- Webinar recorded on Wed 28th October, 2015
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Presenter: David Walker, BVetMed(Hons) DipACVIM DipECVIM-CA MRCVS, Director Anderson Moores, RCVS and European Specialist in Small Animal Internal Medicine, American Specialist in Small Animal Internal Medicine
Imagine attending a CPD course where the majority of its content covers fluid therapy and, despite this, at no point does your mind start to wander about what you are going to have for dinner tonight. In fact it holds your interest through the entirety of the session. I would never have thought it possible had I not watched last week’s webinar led by David Walker, discussing acute kidney injury (AKI) in small animals.
Fluid therapy is the mainstay of treatment for AKI and by getting this right you offer your patient the best chance of survival. Get it wrong, and these animals could suffer from volume overload as a result of administering too much fluid (as unfortunately is so often the case) which effectively equates to being drowned. Hence David’s focus towards the importance of fluid therapy.
David advised on firstly addressing the dehydration deficit in these patients which must always be replaced before any meaningful measurements can be taken for urine output. Assessing the percentage of dehydration can be tricky as it is very subjective, with physical findings associated with dehydration also being affected by a number of other factors. For example, skin tenting may be more obvious in older patients that have lost a degree of dermal elasticity through age. David advises that if in doubt and having difficulty assessing the level of dehydration, it is always best to assume a minimum baseline of 5% dehydration for all AKI cases. The fluid deficit (in litres) for dehydration can then be measured as % dehydrated x body weight x 0.01 and should be replaced over a 4-6 hour period along with replacement maintenance fluids (sensible and insensible losses = 66ml/kg/day) and any ongoing losses such as fluid lost from vomiting and diarrhoea.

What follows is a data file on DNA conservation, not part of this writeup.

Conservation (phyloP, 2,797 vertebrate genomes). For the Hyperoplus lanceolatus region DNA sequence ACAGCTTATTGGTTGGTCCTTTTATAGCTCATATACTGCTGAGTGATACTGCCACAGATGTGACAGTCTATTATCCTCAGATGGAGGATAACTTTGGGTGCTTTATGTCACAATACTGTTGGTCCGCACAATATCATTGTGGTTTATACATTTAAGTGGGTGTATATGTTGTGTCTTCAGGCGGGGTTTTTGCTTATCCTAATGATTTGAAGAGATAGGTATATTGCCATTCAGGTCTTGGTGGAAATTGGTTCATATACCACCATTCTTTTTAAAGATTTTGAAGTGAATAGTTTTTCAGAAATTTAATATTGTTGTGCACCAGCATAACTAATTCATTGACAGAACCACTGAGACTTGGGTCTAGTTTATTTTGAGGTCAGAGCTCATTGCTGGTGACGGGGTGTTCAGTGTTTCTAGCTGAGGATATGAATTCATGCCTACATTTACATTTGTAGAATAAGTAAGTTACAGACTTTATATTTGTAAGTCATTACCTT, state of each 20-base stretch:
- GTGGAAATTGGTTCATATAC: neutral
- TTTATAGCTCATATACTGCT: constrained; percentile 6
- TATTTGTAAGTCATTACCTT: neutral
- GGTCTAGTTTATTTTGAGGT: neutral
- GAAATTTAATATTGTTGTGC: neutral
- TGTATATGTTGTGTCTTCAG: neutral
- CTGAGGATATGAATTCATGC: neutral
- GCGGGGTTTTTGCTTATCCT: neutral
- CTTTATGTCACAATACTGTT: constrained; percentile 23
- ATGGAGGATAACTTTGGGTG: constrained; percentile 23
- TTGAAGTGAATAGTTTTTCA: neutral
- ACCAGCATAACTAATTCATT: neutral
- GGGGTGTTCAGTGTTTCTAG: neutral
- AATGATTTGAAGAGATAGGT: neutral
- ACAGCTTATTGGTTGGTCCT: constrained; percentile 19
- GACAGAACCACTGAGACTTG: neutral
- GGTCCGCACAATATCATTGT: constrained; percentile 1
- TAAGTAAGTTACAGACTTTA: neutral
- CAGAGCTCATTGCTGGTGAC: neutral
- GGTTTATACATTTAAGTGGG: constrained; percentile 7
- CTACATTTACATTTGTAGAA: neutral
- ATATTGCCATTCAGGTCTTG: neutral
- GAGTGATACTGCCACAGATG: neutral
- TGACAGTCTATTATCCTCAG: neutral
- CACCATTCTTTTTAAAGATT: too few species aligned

After replacing the dehydration deficit over 4-6 hours, urine output can be measured and replaced accurately along with insensible losses (22ml/kg/day) and any ongoing losses. David recommends monitoring urine output every 2 hours initially and then every four hours. If a patient is suffering from oliguria (< 0.5 mls/kg/hr) or anuria (<0.1mls/kg/hr), it is very important not to overload these patients with fluid, the excess of which will inevitably be dumped into their thorax or abdomen, or both. Urine output should, under normal conditions, be 1-2mls/kg/hr but if a patient is suffering from oliguria or anuria, diuretics such as furosemide, mannitol and dopamine are indicated and their use is discussed further by David within this webinar. If a patient remains anuric despite being treated with diuretics, then dialysis is indicated but he warns that owners could end up with bills of anywhere between £6000-£10000 by going down this route. This veterinary webinar offered a significant amount of practical information on how to manage cases of AKI. Fluid therapy is key to managing these patients, and several examples were cited explaining some of the complexities involved in calculating fluid replacement. Managing many other complications seen with AKI were also discussed, including hypertension (seen in 30-80% of cases), hyperkalaemia, anorexia and gastric ulceration. This webinar is essential viewing for any vet dealing with medical cases and, as AKI has an overall mortality rate of 60%, we need as much help as possible to ensure these patients are offered the best possible outcome. The Stethoscope (MRCVS)